10 Ways Magnetic Storage Could Save Your Organizing Life

10 Ways Magnetic Storage Could Save Your Organizing Life

Nancy Mitchell
Feb 24, 2018
(Image credit: Martha Stewart)

Of course I know how magnets work (ok, I kind of know how magnets work), but somehow they still seem a little bit like magic: these wonderful surfaces that things mysteriously stick to, seemingly in defiance of the law of gravity. Turns out this magic is something you can put to work in your home — and in all kinds of ways you might not have imagined. Here are ten of our favorites.

Above: Here's a clever organizing project from Martha Stewart: add magnets to the back of old tins and use them to hold pens and sundries on the side of the fridge (or on any metal surface).

(Image credit: GneissSpice)

This set of 24 magnetic spice jars ($140 from Etsy shop Gneiss Spice, spices included) could be a real boon in a small kitchen.

(Image credit: Martha Stewart)

Martha Stewart suggests adding precut galvanized steel to the inside of your medicine cabinet, as well as the door. Then you can use magnetic spice jars, magnetic hooks, and magnetic cups to provide homes for smaller items.

(Image credit: The Family Handyman)

From The Family Handyman, a clever kitchen storage/organizing idea: attach a sheet of metal to the underside of an upper cabinet, and then glue some magnets to a cutting board. Stick that thing up there and you'll always have one within reach.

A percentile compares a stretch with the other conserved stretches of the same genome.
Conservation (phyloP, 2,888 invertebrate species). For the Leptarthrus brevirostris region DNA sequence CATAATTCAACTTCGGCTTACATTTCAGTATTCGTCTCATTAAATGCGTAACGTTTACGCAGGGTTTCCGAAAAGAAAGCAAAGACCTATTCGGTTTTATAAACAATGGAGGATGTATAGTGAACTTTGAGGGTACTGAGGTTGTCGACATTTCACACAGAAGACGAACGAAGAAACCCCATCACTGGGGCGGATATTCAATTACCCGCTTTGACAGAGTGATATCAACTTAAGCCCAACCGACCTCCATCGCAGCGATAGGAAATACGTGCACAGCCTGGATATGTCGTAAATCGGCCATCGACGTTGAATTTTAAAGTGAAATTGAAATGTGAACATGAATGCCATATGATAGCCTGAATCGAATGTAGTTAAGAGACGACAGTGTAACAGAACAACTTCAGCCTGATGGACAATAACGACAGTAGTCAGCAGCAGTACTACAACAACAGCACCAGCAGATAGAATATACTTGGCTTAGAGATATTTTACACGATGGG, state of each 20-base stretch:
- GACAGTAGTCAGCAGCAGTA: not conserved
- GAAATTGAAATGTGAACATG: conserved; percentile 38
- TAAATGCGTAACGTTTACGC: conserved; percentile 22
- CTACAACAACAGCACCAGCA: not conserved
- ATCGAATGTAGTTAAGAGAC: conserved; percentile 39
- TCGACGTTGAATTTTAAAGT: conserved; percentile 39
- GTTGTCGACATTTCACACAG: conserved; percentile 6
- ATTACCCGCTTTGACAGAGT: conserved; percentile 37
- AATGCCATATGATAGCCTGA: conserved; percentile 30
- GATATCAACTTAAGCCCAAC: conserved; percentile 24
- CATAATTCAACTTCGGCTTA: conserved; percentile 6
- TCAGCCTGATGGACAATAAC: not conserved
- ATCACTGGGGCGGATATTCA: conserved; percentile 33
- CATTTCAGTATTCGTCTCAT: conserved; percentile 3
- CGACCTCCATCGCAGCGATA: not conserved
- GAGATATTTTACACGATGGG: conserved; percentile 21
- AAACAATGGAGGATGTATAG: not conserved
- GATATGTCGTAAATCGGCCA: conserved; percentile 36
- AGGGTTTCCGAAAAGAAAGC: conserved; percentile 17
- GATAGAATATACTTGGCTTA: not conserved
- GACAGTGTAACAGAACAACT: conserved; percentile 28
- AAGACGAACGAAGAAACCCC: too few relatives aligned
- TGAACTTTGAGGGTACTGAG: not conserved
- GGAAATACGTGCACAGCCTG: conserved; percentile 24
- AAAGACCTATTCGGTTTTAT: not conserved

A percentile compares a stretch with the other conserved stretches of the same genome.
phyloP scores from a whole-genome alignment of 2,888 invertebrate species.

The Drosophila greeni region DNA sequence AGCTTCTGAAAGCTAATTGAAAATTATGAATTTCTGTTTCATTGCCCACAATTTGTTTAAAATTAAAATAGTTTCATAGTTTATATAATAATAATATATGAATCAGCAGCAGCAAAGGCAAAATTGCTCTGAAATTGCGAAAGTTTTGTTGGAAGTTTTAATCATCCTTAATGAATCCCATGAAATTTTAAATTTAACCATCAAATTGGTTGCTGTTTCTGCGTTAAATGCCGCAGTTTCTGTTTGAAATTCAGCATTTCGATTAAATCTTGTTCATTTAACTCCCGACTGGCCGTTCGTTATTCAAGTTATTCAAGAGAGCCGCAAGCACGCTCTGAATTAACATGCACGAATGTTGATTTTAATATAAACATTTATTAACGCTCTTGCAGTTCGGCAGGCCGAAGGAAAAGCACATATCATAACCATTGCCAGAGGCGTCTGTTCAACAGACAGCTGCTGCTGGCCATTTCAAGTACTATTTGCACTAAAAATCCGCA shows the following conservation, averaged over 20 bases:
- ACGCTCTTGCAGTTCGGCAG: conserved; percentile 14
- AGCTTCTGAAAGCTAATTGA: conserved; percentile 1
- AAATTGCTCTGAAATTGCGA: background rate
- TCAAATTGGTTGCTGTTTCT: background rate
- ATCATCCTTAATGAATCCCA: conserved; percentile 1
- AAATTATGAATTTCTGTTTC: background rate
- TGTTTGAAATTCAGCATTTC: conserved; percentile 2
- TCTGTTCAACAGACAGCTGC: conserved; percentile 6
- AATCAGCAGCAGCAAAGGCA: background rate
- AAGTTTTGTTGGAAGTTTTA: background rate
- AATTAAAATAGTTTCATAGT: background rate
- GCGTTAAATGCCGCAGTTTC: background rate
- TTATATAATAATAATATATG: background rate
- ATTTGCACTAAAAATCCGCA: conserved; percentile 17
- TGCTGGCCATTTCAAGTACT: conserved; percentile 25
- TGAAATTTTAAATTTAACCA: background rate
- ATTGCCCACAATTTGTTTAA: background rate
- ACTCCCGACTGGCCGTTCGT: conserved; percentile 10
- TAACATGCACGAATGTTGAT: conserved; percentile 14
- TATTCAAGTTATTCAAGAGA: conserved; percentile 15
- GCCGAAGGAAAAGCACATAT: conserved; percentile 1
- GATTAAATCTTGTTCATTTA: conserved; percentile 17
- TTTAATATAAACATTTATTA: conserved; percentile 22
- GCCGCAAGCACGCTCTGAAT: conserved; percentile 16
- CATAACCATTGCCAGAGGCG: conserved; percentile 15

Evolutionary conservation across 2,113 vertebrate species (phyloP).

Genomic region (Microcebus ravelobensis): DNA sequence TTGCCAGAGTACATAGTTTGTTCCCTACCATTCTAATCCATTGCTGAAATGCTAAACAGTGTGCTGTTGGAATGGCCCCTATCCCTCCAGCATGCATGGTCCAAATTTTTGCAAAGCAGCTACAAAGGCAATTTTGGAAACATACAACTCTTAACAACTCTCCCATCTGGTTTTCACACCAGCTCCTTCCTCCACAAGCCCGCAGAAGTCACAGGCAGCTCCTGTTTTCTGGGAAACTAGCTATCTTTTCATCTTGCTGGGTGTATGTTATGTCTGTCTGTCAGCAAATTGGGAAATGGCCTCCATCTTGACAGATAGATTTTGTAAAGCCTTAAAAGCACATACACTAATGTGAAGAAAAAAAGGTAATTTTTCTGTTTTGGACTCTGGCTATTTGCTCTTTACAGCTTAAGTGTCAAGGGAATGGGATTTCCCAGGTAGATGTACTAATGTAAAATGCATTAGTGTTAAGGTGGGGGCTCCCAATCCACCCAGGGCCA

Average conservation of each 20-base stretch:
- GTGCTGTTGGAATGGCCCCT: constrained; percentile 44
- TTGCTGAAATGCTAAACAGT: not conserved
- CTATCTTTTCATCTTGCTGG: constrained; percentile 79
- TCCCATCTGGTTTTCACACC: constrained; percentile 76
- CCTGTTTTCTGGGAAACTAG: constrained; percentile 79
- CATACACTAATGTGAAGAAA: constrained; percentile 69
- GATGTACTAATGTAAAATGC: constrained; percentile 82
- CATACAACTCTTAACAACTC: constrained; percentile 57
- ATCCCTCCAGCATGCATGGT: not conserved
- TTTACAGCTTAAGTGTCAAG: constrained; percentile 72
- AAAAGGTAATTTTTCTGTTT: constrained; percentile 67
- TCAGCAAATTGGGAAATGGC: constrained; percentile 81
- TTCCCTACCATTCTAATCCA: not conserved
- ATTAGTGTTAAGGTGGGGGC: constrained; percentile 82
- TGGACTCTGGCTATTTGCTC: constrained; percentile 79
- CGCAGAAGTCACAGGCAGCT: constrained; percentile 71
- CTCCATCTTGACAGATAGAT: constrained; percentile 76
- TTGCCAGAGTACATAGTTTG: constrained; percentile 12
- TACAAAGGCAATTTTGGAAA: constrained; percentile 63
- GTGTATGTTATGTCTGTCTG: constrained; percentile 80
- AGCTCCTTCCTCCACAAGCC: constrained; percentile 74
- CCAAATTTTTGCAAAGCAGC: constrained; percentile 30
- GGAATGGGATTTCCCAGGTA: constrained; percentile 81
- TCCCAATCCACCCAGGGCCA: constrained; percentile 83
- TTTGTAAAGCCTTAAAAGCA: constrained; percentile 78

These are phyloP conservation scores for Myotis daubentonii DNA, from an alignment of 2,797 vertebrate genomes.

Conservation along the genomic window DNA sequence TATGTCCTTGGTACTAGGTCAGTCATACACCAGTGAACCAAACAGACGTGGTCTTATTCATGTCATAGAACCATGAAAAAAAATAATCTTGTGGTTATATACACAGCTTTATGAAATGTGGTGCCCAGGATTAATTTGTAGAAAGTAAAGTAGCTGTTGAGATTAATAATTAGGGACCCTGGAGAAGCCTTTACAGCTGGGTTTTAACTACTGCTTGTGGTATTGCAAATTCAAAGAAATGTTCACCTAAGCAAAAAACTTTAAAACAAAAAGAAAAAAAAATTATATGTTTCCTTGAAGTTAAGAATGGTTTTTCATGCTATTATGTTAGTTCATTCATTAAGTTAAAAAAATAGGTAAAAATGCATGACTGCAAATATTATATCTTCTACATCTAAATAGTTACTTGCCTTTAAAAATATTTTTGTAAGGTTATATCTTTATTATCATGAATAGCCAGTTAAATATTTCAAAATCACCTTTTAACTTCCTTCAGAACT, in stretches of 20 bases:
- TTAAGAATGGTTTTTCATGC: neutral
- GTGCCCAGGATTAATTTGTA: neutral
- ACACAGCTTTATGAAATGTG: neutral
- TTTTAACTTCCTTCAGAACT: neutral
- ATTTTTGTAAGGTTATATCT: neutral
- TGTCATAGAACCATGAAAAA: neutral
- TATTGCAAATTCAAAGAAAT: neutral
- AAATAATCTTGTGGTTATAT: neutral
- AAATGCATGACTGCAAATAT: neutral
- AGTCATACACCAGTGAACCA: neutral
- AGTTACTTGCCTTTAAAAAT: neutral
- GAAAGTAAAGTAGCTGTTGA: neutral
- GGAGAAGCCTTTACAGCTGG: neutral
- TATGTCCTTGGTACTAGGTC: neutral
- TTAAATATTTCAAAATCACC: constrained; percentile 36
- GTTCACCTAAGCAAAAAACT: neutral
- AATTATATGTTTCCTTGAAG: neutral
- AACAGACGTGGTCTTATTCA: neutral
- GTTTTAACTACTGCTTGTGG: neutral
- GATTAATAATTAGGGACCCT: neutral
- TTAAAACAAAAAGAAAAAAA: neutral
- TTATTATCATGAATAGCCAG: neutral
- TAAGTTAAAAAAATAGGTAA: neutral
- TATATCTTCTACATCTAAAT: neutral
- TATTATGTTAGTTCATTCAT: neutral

(Image credit: Amazon)

A magnetic strip mounted on the inside of a drawer or cabinet door is the perfect spot to corral bobby pins, nail clippers or any other tiny metal tools floating around your bathroom. Get this one on Amazon for $13.

(Image credit: Leanne Bertram)

A magnetic knife rack, as seen in Mariana & Mark's Artistic Melbourne Home, is a great way to organize your knives while also saving drawer space.

Magnetic knife racks are useful for more than just knives: in this example from Chris Loves Julia, a knife rack mounted to the underside of the cabinet holds jars of oft-used spices.

The blogger from Keeping Up with the Souths used a magnetic knife rack to organize her son's toy car collection.

(Image credit: The Cavender Diary)

In this example from The Cavender Diary, magnetic knife racks hold painting supplies and tools in the garage. Bonus points for the use of the soup cans.

(Image credit: The Family Handyman)

Here's one final idea from The Family Handyman — a magnet, stuck to a metal bracket on the inside of a cabinet, is perfect for keeping track of small pieces, like drill bits, that might otherwise get lost.

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